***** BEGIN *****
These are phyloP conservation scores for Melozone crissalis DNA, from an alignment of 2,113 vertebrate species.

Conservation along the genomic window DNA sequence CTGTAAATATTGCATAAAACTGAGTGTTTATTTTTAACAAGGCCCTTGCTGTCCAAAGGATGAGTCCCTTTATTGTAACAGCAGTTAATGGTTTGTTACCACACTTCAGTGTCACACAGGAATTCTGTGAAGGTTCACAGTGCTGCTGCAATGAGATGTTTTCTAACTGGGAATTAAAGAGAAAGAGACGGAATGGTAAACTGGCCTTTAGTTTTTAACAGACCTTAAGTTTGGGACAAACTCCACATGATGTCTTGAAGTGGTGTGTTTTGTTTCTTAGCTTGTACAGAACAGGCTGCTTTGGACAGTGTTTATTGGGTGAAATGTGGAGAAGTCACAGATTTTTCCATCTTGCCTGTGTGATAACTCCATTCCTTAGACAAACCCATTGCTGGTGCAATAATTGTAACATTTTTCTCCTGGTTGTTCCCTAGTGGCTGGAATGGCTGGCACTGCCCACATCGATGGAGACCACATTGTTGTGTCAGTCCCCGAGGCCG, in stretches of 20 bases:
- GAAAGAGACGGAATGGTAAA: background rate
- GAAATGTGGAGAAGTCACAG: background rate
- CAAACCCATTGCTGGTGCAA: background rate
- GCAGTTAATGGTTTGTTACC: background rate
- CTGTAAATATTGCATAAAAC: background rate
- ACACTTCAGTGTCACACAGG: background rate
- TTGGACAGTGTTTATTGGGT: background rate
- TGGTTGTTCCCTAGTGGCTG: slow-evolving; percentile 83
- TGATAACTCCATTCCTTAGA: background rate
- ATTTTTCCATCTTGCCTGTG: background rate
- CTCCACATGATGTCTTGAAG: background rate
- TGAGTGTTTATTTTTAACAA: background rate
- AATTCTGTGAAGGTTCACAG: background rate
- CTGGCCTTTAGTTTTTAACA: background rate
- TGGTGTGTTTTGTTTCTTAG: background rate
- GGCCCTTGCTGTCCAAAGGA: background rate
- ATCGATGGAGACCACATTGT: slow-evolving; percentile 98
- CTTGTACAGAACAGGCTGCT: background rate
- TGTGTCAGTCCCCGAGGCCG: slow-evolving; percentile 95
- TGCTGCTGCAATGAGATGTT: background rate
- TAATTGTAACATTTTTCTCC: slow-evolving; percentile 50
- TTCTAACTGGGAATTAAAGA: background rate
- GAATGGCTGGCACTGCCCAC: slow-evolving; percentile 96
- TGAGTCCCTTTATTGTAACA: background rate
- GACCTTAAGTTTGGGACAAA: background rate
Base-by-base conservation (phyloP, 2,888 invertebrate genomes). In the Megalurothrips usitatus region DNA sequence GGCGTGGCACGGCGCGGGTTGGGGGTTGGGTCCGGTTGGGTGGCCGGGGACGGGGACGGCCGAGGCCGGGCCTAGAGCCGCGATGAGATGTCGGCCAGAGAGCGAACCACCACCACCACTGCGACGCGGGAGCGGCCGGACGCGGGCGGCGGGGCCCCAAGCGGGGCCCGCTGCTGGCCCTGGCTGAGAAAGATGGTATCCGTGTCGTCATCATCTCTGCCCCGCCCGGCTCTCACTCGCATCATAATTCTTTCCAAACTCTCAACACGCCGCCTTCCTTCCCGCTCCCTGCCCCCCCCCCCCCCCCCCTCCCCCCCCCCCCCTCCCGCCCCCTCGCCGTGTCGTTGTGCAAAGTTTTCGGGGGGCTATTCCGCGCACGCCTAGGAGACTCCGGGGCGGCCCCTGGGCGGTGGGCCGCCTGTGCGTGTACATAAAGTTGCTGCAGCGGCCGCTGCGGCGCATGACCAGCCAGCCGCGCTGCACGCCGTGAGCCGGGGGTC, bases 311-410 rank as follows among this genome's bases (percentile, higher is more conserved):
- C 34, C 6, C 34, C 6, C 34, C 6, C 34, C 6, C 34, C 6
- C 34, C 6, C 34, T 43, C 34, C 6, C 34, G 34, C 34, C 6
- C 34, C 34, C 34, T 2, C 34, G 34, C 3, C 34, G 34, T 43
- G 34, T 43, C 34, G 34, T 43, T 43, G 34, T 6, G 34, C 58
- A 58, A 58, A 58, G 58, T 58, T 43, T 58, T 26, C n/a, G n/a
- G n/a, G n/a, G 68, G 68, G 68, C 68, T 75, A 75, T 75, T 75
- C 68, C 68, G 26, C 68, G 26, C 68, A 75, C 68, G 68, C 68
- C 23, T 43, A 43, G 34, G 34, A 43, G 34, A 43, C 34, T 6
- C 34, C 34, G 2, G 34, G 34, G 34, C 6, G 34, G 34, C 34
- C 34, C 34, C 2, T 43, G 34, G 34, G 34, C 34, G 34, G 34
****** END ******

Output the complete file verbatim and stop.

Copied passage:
These are phyloP conservation scores for Melozone crissalis DNA, from an alignment of 2,113 vertebrate species.

Conservation along the genomic window DNA sequence CTGTAAATATTGCATAAAACTGAGTGTTTATTTTTAACAAGGCCCTTGCTGTCCAAAGGATGAGTCCCTTTATTGTAACAGCAGTTAATGGTTTGTTACCACACTTCAGTGTCACACAGGAATTCTGTGAAGGTTCACAGTGCTGCTGCAATGAGATGTTTTCTAACTGGGAATTAAAGAGAAAGAGACGGAATGGTAAACTGGCCTTTAGTTTTTAACAGACCTTAAGTTTGGGACAAACTCCACATGATGTCTTGAAGTGGTGTGTTTTGTTTCTTAGCTTGTACAGAACAGGCTGCTTTGGACAGTGTTTATTGGGTGAAATGTGGAGAAGTCACAGATTTTTCCATCTTGCCTGTGTGATAACTCCATTCCTTAGACAAACCCATTGCTGGTGCAATAATTGTAACATTTTTCTCCTGGTTGTTCCCTAGTGGCTGGAATGGCTGGCACTGCCCACATCGATGGAGACCACATTGTTGTGTCAGTCCCCGAGGCCG, in stretches of 20 bases:
- GAAAGAGACGGAATGGTAAA: background rate
- GAAATGTGGAGAAGTCACAG: background rate
- CAAACCCATTGCTGGTGCAA: background rate
- GCAGTTAATGGTTTGTTACC: background rate
- CTGTAAATATTGCATAAAAC: background rate
- ACACTTCAGTGTCACACAGG: background rate
- TTGGACAGTGTTTATTGGGT: background rate
- TGGTTGTTCCCTAGTGGCTG: slow-evolving; percentile 83
- TGATAACTCCATTCCTTAGA: background rate
- ATTTTTCCATCTTGCCTGTG: background rate
- CTCCACATGATGTCTTGAAG: background rate
- TGAGTGTTTATTTTTAACAA: background rate
- AATTCTGTGAAGGTTCACAG: background rate
- CTGGCCTTTAGTTTTTAACA: background rate
- TGGTGTGTTTTGTTTCTTAG: background rate
- GGCCCTTGCTGTCCAAAGGA: background rate
- ATCGATGGAGACCACATTGT: slow-evolving; percentile 98
- CTTGTACAGAACAGGCTGCT: background rate
- TGTGTCAGTCCCCGAGGCCG: slow-evolving; percentile 95
- TGCTGCTGCAATGAGATGTT: background rate
- TAATTGTAACATTTTTCTCC: slow-evolving; percentile 50
- TTCTAACTGGGAATTAAAGA: background rate
- GAATGGCTGGCACTGCCCAC: slow-evolving; percentile 96
- TGAGTCCCTTTATTGTAACA: background rate
- GACCTTAAGTTTGGGACAAA: background rate
Base-by-base conservation (phyloP, 2,888 invertebrate genomes). In the Megalurothrips usitatus region DNA sequence GGCGTGGCACGGCGCGGGTTGGGGGTTGGGTCCGGTTGGGTGGCCGGGGACGGGGACGGCCGAGGCCGGGCCTAGAGCCGCGATGAGATGTCGGCCAGAGAGCGAACCACCACCACCACTGCGACGCGGGAGCGGCCGGACGCGGGCGGCGGGGCCCCAAGCGGGGCCCGCTGCTGGCCCTGGCTGAGAAAGATGGTATCCGTGTCGTCATCATCTCTGCCCCGCCCGGCTCTCACTCGCATCATAATTCTTTCCAAACTCTCAACACGCCGCCTTCCTTCCCGCTCCCTGCCCCCCCCCCCCCCCCCCTCCCCCCCCCCCCCTCCCGCCCCCTCGCCGTGTCGTTGTGCAAAGTTTTCGGGGGGCTATTCCGCGCACGCCTAGGAGACTCCGGGGCGGCCCCTGGGCGGTGGGCCGCCTGTGCGTGTACATAAAGTTGCTGCAGCGGCCGCTGCGGCGCATGACCAGCCAGCCGCGCTGCACGCCGTGAGCCGGGGGTC, bases 311-410 rank as follows among this genome's bases (percentile, higher is more conserved):
- C 34, C 6, C 34, C 6, C 34, C 6, C 34, C 6, C 34, C 6
- C 34, C 6, C 34, T 43, C 34, C 6, C 34, G 34, C 34, C 6
- C 34, C 34, C 34, T 2, C 34, G 34, C 3, C 34, G 34, T 43
- G 34, T 43, C 34, G 34, T 43, T 43, G 34, T 6, G 34, C 58
- A 58, A 58, A 58, G 58, T 58, T 43, T 58, T 26, C n/a, G n/a
- G n/a, G n/a, G 68, G 68, G 68, C 68, T 75, A 75, T 75, T 75
- C 68, C 68, G 26, C 68, G 26, C 68, A 75, C 68, G 68, C 68
- C 23, T 43, A 43, G 34, G 34, A 43, G 34, A 43, C 34, T 6
- C 34, C 34, G 2, G 34, G 34, G 34, C 6, G 34, G 34, C 34
- C 34, C 34, C 2, T 43, G 34, G 34, G 34, C 34, G 34, G 34